Consider the supply chain needs of a major clothing retailer. This company has three types of products: (1) staple products, like white underwear; (2) seasonal products, like wool slacks; and (3) fashion products, like stylish blouses. Each needs a different supply chain.

Staple products are sold steadily throughout the year, often at relatively low margins. These products are easy to forecast, and should flow through the supply chain like water through a pipe. Inventories should be kept primarily in stores, with small safety stocks in field distribution centers. These products should be transported in efficient truckload quantities.

Seasonal products experience strong peak demands that are hard to predict. For these products, the retailer must build inventory in advance of the season and manage carefully the pace at which it pushes product out to the stores. However, the supply chain for these products is even more complex than that.

In "Precision Retailing," I explained that high-volume stores can support much higher inventory levels relative to sales of seasonal or short-lifecycle products than can lower-volume stores. In fact, in many retailers, a surprisingly large proportion of marked-down inventory is late-product-lifecycle stock in lower-volume stores. Here, high-volume stores need a different supply chain than do lower-volume stores, and this need accelerates as the product moves through its season or lifecycle.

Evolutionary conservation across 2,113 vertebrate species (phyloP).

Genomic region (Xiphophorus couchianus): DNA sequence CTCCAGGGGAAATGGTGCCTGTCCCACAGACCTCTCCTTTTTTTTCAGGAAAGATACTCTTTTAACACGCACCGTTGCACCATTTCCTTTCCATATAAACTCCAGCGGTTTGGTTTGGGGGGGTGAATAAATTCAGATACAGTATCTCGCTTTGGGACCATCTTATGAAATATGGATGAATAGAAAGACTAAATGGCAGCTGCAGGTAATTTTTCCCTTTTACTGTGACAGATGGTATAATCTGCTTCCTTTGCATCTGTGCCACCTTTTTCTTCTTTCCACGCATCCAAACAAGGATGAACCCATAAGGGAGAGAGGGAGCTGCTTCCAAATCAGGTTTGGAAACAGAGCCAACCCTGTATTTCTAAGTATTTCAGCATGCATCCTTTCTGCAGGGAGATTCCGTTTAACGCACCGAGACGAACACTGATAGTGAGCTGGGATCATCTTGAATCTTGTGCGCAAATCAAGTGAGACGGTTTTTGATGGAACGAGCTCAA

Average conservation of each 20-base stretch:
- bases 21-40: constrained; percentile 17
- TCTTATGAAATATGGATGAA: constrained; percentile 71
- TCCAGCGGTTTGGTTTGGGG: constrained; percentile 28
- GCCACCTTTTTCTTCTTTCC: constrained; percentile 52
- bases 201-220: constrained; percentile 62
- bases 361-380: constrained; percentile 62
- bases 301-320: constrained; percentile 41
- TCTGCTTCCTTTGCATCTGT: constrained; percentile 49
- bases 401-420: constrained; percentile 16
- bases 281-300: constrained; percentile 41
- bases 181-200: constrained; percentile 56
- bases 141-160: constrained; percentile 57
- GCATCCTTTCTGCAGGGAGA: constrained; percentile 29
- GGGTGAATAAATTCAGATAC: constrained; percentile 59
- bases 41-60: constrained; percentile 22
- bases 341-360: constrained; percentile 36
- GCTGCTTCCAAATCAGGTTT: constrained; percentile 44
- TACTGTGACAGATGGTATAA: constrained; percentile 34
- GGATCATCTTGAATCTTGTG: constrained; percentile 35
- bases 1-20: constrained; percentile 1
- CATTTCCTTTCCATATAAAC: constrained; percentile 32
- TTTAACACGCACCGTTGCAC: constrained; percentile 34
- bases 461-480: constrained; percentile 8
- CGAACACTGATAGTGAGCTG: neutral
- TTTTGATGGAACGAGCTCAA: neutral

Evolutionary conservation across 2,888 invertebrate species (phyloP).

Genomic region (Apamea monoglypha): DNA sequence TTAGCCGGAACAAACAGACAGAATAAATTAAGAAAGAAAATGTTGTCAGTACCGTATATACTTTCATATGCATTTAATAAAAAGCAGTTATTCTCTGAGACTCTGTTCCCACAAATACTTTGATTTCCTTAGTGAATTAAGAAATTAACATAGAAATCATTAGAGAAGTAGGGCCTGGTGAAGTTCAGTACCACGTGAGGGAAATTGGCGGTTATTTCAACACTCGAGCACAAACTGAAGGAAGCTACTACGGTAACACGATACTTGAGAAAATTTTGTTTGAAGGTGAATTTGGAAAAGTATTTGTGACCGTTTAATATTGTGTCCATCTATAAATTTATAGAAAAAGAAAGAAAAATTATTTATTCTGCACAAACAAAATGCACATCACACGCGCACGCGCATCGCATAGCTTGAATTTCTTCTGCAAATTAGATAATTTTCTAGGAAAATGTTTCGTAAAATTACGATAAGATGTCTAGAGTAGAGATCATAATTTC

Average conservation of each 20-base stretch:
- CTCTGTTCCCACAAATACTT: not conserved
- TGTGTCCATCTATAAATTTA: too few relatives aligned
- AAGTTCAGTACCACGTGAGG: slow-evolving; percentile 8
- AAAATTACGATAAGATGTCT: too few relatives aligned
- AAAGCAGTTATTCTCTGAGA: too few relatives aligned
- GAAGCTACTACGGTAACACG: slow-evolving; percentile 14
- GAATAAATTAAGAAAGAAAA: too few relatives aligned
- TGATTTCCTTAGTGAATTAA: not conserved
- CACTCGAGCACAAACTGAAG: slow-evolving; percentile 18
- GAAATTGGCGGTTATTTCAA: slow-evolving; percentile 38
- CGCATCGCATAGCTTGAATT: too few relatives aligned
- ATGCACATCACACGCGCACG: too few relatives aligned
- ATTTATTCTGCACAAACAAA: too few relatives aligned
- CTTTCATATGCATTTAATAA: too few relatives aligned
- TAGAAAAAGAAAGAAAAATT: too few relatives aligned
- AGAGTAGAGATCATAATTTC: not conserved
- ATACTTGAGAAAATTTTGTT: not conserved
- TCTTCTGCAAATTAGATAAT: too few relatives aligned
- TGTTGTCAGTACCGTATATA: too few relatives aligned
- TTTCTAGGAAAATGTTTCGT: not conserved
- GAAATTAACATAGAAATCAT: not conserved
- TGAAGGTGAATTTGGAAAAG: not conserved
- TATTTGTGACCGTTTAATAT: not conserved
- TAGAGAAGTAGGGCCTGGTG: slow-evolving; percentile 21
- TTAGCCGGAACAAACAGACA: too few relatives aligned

Fashion products are characterized by very unpredictable demand. A product may take off, or it may be a dud. It may take off immediately, or later in the season. These products require very special supply chains.

It makes sense to have different supply chains for different account relationships.

For example, Zara, a Spanish fashion-oriented retailer, utilizes dual sourcing. Picture the demand for a product over time as looking like waves on the ocean. Staple products have small waves, and fashion products have large, erratic waves. Zara sources the "waves" from local vendors with higher cost and fast response time, and the "ocean" from Eastern European vendors with lower cost but poor response time. That way, Zara gets the best of both worlds.

The economics are compelling. Think about this: One major retailer has structured a supply chain with a 48-hour response time on fashion products sourced in the Far East. If you buy a fashion garment from one of its stores in your local mall, the data is transmitted to a factory in the Far East. The factory keeps semi-finished "greige goods" products in stock, and that day it cuts and tailors a replacement for the one you bought. The garment is flown to the United States on an air freighter, cleared through dedicated customs, and driven through the night to the store in your local mall to replace the one you bought.

Does this sound expensive? It is. This expedited supply chain adds about three dollars to the cost of the garment. But the garment’s margin is over twenty dollars, and the sale otherwise would have been lost, so it makes sense.

More than three may be best of all

So far, we have looked at several dimensions of supply chain differentiation:

  • Product characteristics—value, bulk (to this we could add criticality and availability of substitutes)
  • Product demand—staple, seasonal, fashion (to this we could add other categories from other industries)
  • Time—early, mid, late season or lifecycle
  • Store type—high volume, low volume (to this we could add other categories such as specialty or mass merchant stores)

Here’s another important supply chain differentiator:

  • Customer relationship

In "The Dilemma of Customer Service," I explained that many companies get stuck in a syndrome in which they chronically shift back and forth between cost minimization and service maximization, like a pendulum. This quarter, costs are out of control so they cut inventory; next quarter, the customers are screaming so they increase inventory.